German LNG terminal operator Deutsche Energy Terminal expects to welcome the 174,000-cbm FSRU Transgas Force at the new jetty in Stade by the end of March.
In December, the FSRU left Germany’s Bremerhaven and now serves as an LNG carrier until its deployment in Stade.
The Stade FSRU-based LNG terminal will have a capacity of some 6 bcm per year and will be replaced by Hanseatic Energy Hub’s planned onshore LNG import terminal in 2027.
According to its AIS data on Monday, Transgas Force recently delivered a US LNG cargo to UK’s Grain LNG terminal and is now heading back to the US.
DET, the state-owned operator of the FSRU-based facilities in Wilhelmshaven and Brunsbüttel, said in November it was planning to commission its FSRU-based facilities in Stade and the second facility in Wilhelmshaven in the first quarter of 2024.
The LNG terminal operator expected Transgas Force to arrive in Stade in mid-February.
“We currently expect the FSRU to arrive in Stade at the end of the first quarter,” a DET spokesman told LNG Prime on Friday.
In the meantime, US-based Energos Infrastructure, a joint venture majority-controlled by asset manager Apollo and minority shareholder New Fortress Energy, purchased the 2021-built FSRU from Greece’s Dynagas, as well as its sister vessel Transgas Power.
The vessels will be renamed Energos Force and Energos Power,
Earlier in 2023, both of the FSRUs started long-term charter contracts with the German Federal Ministry of Economic Affairs and Climate Change.
The second FSRU is planned to operate in the port of Mukran later this year and has been subchartered to private player Deutsche ReGas.
Second Wilhelmshaven terminal
Excelerate’s FSRU Excelsior is currently located at the Navantia yard in El Ferrol, Spain for a planned technical stop ahead of the start of its job in Wilhelmshaven, Germany.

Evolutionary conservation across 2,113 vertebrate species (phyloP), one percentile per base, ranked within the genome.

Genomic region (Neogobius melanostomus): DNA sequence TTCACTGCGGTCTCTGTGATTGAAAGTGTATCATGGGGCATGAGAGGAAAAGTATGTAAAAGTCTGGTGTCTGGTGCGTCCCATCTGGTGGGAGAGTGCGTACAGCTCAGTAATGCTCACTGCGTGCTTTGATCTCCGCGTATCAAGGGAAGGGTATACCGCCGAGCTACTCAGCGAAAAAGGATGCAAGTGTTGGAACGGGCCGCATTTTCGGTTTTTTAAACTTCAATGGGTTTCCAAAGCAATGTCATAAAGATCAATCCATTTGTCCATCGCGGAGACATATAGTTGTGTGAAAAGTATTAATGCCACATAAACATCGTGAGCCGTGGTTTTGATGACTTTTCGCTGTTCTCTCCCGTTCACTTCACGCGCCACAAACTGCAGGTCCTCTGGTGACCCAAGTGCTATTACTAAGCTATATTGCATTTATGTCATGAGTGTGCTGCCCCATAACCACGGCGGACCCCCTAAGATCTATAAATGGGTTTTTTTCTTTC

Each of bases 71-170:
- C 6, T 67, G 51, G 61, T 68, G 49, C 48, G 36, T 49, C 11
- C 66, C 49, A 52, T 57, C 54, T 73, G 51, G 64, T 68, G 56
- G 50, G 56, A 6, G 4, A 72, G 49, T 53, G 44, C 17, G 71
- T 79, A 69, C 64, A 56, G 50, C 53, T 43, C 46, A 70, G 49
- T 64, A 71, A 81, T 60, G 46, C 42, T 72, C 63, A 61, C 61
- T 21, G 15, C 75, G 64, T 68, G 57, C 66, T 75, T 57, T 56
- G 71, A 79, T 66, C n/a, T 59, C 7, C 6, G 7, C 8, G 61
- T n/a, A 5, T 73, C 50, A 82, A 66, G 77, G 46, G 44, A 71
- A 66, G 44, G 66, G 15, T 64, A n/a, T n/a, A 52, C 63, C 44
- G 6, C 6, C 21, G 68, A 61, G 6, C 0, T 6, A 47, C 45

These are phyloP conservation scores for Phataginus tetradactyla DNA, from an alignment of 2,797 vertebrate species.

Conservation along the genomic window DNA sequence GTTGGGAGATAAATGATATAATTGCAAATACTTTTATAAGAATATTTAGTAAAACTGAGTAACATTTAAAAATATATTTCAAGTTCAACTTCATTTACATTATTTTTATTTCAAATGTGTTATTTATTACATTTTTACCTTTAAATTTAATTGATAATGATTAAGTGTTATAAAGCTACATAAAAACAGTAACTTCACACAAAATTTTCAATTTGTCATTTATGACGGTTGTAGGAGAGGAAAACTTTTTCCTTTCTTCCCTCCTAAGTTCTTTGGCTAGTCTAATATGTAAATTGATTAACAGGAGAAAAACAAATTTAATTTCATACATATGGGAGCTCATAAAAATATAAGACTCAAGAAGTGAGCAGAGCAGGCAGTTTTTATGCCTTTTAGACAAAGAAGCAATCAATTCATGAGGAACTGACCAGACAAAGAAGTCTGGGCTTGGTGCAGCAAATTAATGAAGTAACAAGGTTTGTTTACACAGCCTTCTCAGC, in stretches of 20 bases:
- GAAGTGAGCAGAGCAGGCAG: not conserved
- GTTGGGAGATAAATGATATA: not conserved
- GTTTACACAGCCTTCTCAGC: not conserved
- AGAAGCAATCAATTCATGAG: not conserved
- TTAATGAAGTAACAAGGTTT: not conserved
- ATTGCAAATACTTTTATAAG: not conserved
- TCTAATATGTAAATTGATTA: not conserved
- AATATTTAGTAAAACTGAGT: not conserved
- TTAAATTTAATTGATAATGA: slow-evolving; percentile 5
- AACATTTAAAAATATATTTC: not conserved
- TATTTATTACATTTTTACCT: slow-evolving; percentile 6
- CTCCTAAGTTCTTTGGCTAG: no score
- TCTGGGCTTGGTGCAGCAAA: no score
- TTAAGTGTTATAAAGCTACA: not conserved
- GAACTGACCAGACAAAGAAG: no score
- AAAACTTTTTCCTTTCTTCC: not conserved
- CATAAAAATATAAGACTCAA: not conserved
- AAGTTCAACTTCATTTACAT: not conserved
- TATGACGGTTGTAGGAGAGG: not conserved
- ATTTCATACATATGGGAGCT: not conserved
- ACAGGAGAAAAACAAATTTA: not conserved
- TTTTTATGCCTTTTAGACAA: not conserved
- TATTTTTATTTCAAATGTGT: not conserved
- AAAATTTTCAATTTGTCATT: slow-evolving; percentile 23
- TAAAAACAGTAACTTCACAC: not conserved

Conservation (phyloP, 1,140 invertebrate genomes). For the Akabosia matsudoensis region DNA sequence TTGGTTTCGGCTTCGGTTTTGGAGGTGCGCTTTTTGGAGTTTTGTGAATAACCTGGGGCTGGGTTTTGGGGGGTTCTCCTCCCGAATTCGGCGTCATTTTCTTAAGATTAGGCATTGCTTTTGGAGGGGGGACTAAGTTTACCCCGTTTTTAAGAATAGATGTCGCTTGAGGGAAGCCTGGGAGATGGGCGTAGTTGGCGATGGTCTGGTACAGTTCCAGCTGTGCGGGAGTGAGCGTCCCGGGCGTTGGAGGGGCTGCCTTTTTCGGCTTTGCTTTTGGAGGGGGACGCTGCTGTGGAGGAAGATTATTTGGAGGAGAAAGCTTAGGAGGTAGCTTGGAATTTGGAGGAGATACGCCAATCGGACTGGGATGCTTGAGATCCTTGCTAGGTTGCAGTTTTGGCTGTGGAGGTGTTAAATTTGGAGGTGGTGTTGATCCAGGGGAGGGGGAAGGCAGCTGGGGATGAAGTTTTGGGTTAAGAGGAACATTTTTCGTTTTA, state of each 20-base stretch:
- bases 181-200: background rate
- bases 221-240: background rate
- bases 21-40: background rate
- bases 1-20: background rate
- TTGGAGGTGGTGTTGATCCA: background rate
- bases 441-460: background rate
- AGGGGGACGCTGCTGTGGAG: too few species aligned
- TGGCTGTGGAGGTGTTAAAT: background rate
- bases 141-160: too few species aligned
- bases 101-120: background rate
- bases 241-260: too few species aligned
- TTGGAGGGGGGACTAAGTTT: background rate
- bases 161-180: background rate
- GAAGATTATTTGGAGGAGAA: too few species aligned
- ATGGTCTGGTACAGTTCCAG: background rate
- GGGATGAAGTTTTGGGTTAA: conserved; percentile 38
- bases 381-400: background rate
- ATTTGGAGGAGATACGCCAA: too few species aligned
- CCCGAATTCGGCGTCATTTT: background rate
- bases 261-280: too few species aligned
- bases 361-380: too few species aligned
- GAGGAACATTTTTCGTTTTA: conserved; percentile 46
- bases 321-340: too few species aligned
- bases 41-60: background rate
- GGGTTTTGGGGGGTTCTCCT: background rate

In October last year, US FSRU owner Excelerate signed a charter deal with Germany for the 2005-built 138,000-cbm FSRU.
The vessel will serve the second FSRU-based facility in Wilhelmshaven.
Belgium-based TES and France’s Engie are DET’s service providers for the Wilhelmshaven 2 terminal and the facility will have a capacity of about 4 bcm per year.
DET’s spokesman said that the company currently expects commissioning to start at the second Wilhelmshaven terminal at the end of the second quarter of 2024.
The spokesman noted that large projects such as these terminals take about 5-6 years to complete.
However, DET will set up the operation of its four terminals in the German North Sea in less than two years, and thus fulfil its mission to ensure security of supply, he said.
Contracts and capacity bookings
DET recently awarded a contract to Lithuanian LNG terminal operator KN for the commercial management of its four LNG terminals.
It also awarded a contract to compatriot tugboat owner Fairplay Towage.
Besides these contracts, DET is also holding capacity auctions for regasification slots.
In December, DET allocated 11 regasification slots at its Stade FSRU-based LNG import terminal.
DET held capacity auctions on December 11 and 14 for in total 15 regasification slots.
This is the second time DET marketed regasification capacities for its FSRU-based terminals in digital auction rounds after auctions for the Brunsbüttel and Wilhelmshaven 1 sites.
Further auctions for both short-term and long-term capacity are planned for all four DET FSRU-based terminals in April 2024.